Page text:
“dunnhumby is in the background helping us understand to what depth and breadth we need to make price investments based on other price investments we’ve made, whether it’s the same initiative somewhere else or promotional pricing,” Mr. Schlotman said. “At what price points does it drive the most optimal customer penetration in that category? Because you can go too low on some categories, and you wind up investing in price that really doesn’t drive incremental operating profit dollars.”

The creation in late 2012 of Simple Truth, a Kroger store brand focused on organic and natural products, was done with help from dunnhumby and outside agencies, Mr. Schlotman said.

“We treated it as the launch of a brand,” he said. “How would a C.P.G. company, if they had Simple Truth and they were going to launch all the products in that line, how would they go to market with launching a brand? So we had radio, TV support. We had billboard support. We had print support. We never really had done that before. And here in a short period of time it’s going to wind up being a $1 billion dollar brand.”

A key to the success of Simple Truth has been orienting the brand toward meeting the needs of a “core Kroger customer” rather than trying to use the brand to lure away devoted customers of specialty retailers like Whole Foods. He described the latter store as having a “totally different feel” than a Kroger even while there is considerable product overlap.

“I think we will be fighting a very big uphill battle, if somebody who wakes up in the morning and wants to go to Whole Foods, if we think we’re going to get them to wake up in the morning and want to come to Kroger just because we have the product.”

Still, there was considerable opportunity for improving the presentation of organic and natural products within traditional supermarkets, Mr. Schlotman said.

“Natural foods for a very long time was a sub department of grocery,” he said. “It wasn’t a department onto its own. It didn’t have its own merchandisers and people out there finding new products, merchandising it, how to sell it in the store, how to price it in the stores.

“It was a subset of a much bigger category. It was almost an orphan inside of a very big category. As soon as we broke it out, put a leadership team in place of it and gave them some direction of what we were hoping to see, the products really started turning around.”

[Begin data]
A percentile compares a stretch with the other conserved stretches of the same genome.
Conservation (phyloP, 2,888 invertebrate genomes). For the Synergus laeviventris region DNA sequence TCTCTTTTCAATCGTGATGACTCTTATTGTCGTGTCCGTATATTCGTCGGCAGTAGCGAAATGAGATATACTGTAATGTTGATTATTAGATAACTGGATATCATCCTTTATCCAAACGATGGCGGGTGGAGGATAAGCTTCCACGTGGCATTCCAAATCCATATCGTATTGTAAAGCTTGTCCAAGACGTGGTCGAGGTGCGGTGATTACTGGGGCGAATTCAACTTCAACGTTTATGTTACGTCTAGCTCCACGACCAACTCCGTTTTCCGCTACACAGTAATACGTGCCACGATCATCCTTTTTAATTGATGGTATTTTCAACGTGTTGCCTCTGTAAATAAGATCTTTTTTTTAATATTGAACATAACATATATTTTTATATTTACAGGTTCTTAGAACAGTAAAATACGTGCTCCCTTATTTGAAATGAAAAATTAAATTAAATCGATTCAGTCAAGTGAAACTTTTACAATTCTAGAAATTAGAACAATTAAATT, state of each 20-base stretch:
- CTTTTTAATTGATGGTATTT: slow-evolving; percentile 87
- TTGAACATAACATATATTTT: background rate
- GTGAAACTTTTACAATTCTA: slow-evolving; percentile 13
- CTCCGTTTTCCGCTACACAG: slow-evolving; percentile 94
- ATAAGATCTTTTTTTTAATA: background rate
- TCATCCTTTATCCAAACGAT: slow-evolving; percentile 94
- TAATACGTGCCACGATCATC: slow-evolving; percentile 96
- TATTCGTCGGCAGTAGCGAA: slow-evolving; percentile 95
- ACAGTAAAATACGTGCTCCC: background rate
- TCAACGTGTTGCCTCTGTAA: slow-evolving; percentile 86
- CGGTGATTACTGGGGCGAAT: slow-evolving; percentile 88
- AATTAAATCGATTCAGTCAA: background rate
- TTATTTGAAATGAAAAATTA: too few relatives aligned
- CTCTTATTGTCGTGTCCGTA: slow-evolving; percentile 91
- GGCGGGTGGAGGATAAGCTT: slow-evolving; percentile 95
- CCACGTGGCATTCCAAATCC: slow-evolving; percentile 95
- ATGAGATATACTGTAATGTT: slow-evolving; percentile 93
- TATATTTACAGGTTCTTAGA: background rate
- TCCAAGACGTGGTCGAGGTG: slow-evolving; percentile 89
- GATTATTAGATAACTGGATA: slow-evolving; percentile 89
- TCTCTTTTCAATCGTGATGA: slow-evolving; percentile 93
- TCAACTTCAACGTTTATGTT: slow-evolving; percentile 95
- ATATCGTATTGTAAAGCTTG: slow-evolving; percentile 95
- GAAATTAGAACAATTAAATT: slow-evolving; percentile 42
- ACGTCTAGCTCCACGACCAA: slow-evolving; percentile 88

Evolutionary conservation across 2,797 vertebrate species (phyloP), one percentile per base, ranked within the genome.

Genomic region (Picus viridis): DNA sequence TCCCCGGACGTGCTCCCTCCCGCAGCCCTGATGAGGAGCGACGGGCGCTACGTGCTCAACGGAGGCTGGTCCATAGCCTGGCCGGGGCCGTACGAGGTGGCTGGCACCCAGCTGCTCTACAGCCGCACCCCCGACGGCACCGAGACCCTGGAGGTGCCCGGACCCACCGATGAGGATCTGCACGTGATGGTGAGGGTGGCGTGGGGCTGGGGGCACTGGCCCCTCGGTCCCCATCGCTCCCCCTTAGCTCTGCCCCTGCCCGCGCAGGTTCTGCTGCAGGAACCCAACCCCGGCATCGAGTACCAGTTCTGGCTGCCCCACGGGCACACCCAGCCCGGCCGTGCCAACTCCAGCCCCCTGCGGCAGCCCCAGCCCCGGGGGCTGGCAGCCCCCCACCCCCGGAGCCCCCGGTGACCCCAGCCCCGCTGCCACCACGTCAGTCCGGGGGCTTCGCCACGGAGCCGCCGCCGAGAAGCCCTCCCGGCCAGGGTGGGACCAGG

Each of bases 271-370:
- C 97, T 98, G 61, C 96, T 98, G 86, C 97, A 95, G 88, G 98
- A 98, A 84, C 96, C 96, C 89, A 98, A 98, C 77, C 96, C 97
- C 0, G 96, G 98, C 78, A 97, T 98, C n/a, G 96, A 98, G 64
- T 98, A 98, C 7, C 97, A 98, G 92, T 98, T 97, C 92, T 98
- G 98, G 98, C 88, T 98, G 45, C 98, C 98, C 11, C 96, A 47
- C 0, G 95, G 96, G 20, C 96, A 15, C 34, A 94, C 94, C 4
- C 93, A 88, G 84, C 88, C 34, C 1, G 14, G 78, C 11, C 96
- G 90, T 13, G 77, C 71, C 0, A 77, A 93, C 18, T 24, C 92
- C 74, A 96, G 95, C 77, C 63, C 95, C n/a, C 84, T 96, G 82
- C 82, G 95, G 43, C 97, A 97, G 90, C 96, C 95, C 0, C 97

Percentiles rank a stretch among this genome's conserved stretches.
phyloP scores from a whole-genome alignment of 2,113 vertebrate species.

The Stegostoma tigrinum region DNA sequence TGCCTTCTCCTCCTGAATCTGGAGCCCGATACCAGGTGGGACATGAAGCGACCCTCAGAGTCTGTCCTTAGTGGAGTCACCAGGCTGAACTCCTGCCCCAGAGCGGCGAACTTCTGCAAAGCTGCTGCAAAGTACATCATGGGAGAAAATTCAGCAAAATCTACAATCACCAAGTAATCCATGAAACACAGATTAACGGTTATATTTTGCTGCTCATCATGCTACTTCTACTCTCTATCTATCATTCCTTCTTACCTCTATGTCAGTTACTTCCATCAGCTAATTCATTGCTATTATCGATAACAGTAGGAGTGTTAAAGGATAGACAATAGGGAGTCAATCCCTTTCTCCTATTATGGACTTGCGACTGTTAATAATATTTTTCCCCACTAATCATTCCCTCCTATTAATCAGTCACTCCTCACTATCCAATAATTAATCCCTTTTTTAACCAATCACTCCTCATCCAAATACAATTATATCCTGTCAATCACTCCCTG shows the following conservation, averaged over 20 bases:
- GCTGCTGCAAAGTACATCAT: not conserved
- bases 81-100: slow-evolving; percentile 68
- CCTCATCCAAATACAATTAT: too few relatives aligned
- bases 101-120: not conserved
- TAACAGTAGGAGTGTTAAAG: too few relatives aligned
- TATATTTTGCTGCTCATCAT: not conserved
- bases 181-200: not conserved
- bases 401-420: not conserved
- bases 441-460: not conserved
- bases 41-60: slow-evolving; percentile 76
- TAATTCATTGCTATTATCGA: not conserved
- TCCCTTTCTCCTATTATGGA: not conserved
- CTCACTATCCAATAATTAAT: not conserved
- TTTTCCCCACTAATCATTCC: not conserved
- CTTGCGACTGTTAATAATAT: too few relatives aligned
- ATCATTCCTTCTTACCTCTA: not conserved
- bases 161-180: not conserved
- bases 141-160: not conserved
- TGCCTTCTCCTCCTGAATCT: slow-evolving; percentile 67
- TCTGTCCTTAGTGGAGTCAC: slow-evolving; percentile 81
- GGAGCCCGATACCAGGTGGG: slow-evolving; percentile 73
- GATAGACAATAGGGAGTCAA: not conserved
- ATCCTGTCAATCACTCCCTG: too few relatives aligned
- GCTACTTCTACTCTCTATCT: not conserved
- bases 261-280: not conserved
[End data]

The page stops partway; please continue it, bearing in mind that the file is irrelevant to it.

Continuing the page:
The same-store sales growth has allowed Kroger to gain market share steadily over the past decade and has helped create a positive environment between Kroger and its suppliers, even as overall supermarket industry sales have been flat to lower, Mr. Schlotman said.

“By and large, many of them (food companies) continue to see good growth with us, which is good because our overall tonnage is up,” he said. “Our corporate brand tonnage is up and our national brand tonnage is up, both of those in the grocery category. So we’re a little bit of an outlier relative to the overall industry.”

New leadership looks ahead

While Kroger’s relationship with dunnhumby remains intact as the company enters 2014, another important element that has been in place over the course of its 10-year streak is changing — senior leadership.

David B. Dillon retired at the end of 2013 as chief executive officer of Kroger, a position he had held since June 2003. The 63-year-old executive will remain chairman of the board until the end of 2014. Before he became c.e.o., Mr. Dillon had served as president and chief operating officer, beginning in January 2000. His successor as c.e.o. is W. Rodney McMullen, 53, who first joined the company in 1978 on a part-time basis working on a stock crew. Mr. McMullen has been president and chief operating officer since 2009 and previously held a range of senior management positions, including executive vice-president of strategy, planning and finance.

When the succession plan was announced in September 2013, Mr. Dillon credited Mr. McMullen for his contribution toward the changes implemented by Kroger over the past generation.

“Rodney has played a leadership role in every major decision Kroger has made of the past 25 years, including the development and implementation of Kroger’s Customer 1st approach as well as our current growth strategy,” he said. “He is ready to be c.e.o.”